Purpose: This study aimed to empirically compare the measurement properties of self-reported and proxy-reported (in cases of severe cognitive impairment) generic (EQ-5D-5L) and condition-specific (DEMQOL-U and DEMQOL-Proxy-U) preference-based HRQoL instruments in residential care, where the population is characterised by older people with high rates of cognitive impairment, dementia and disability. Methods: Participants were recruited from seventeen residential care facilities across four Australian states. One hundred and forty-three participants self-completed the EQ-5D-5L and the DEMQOL-U while three hundred and eight-seven proxy completed (due to the presence of severe dementia) the EQ-5D-5L and DEMQOL-Proxy-U. The convergent validity of the outcome measures and known group validity relative to a series of clinical outcome measures were assessed. Results: Results satisfy convergent validity among the outcome measures. EQ-5D-5L and DEMQOL-U utilities were found to be significantly correlated with each other (p < 0.01) as were EQ-5D-5L and DEMQOL-Proxy-U utilities (p < 0.01). Both self-reported and proxy-reported EQ-5D-5L utilities demonstrated strong known group validity in relation to clinically recognised thresholds of cognition and physical functioning, while in contrast neither DEMQOL-U nor DEMQOL-Proxy-U demonstrated this association. Conclusions: The findings suggest that the EQ-5D-5L, DEMQOL-U and DEMQOL-Proxy-U capture distinct aspects of HRQoL for this population. The measurement and valuation of HRQoL form an essential component of economic evaluation in residential care. However, high levels of cognitive impairment may preclude self-completion for a majority. Further research is needed to determine cognition thresholds beyond which an individual is unable to reliably self-report their own health-related quality of life.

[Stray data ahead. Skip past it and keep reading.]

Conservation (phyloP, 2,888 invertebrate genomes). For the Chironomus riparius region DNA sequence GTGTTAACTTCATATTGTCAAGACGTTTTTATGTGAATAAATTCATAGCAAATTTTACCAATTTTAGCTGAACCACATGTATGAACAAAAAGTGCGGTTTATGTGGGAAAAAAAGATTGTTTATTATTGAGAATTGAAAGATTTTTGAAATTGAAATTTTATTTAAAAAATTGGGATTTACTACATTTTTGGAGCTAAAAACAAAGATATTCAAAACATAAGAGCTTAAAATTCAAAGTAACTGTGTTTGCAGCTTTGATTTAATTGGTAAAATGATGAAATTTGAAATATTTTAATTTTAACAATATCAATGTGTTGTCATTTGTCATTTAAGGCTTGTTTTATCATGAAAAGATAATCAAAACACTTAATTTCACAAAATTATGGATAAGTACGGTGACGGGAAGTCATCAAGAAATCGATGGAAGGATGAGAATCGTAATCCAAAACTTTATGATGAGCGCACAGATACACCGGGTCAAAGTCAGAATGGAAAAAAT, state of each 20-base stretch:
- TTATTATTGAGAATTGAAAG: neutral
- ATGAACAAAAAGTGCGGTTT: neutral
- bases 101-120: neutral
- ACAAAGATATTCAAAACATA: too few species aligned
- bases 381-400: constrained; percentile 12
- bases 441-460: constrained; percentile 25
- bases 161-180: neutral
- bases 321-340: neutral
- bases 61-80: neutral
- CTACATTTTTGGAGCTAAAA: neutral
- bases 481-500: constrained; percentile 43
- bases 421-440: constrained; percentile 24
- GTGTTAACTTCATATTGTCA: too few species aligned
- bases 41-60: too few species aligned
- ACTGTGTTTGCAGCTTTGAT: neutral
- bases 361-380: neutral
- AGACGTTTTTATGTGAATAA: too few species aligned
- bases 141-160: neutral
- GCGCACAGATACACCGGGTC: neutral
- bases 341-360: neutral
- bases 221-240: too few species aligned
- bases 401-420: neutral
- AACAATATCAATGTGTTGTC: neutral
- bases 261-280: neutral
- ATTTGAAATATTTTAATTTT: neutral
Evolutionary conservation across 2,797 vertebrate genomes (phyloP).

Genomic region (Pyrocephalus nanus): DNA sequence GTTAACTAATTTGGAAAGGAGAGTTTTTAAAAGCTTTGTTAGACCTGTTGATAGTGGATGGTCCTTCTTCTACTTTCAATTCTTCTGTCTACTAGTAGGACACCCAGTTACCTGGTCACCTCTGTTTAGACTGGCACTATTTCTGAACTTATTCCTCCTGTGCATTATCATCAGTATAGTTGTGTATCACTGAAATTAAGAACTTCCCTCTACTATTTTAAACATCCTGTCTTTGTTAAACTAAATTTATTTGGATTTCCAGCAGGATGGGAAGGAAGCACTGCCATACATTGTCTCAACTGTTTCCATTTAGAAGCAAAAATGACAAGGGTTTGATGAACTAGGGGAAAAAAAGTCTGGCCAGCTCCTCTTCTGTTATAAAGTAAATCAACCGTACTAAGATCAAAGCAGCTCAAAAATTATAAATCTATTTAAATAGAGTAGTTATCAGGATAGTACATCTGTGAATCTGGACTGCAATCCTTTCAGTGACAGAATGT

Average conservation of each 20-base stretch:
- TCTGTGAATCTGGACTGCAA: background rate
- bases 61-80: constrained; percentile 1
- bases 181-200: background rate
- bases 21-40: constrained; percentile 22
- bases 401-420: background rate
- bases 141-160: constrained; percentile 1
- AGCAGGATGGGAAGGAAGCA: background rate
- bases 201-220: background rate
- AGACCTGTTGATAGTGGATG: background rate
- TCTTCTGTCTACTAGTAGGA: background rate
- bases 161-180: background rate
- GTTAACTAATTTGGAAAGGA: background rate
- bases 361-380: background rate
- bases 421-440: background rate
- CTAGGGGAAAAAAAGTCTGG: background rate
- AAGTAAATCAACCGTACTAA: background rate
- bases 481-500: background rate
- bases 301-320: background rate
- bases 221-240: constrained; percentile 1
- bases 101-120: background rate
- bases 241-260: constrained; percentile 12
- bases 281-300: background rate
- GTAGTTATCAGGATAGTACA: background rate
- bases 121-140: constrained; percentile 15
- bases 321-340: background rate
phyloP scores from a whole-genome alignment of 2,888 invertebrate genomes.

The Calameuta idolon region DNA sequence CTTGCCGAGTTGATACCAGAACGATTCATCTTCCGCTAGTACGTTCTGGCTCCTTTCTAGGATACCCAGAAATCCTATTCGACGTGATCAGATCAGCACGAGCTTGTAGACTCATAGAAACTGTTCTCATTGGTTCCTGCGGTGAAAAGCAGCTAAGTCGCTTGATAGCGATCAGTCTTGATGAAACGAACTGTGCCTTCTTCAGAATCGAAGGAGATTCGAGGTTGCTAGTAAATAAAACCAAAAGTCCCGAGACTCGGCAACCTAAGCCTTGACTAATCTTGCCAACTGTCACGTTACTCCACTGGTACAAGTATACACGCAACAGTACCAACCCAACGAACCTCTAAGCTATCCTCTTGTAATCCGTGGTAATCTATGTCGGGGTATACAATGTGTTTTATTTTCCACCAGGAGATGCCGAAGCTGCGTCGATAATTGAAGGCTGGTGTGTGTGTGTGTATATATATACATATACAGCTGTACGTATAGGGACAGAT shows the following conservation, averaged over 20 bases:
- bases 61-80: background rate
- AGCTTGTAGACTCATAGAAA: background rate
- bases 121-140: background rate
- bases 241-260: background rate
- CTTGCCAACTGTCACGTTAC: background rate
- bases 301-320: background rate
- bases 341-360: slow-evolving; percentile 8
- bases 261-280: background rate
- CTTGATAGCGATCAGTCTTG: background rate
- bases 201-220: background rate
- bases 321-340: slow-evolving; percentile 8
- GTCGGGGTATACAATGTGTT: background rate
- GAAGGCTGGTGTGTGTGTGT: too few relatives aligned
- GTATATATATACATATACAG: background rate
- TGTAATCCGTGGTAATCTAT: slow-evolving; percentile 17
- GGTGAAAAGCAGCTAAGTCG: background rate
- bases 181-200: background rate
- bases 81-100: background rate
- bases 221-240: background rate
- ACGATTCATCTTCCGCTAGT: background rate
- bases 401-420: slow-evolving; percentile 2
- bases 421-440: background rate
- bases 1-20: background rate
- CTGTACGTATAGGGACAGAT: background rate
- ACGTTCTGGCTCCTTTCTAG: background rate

- Quality of life
- Residential aged care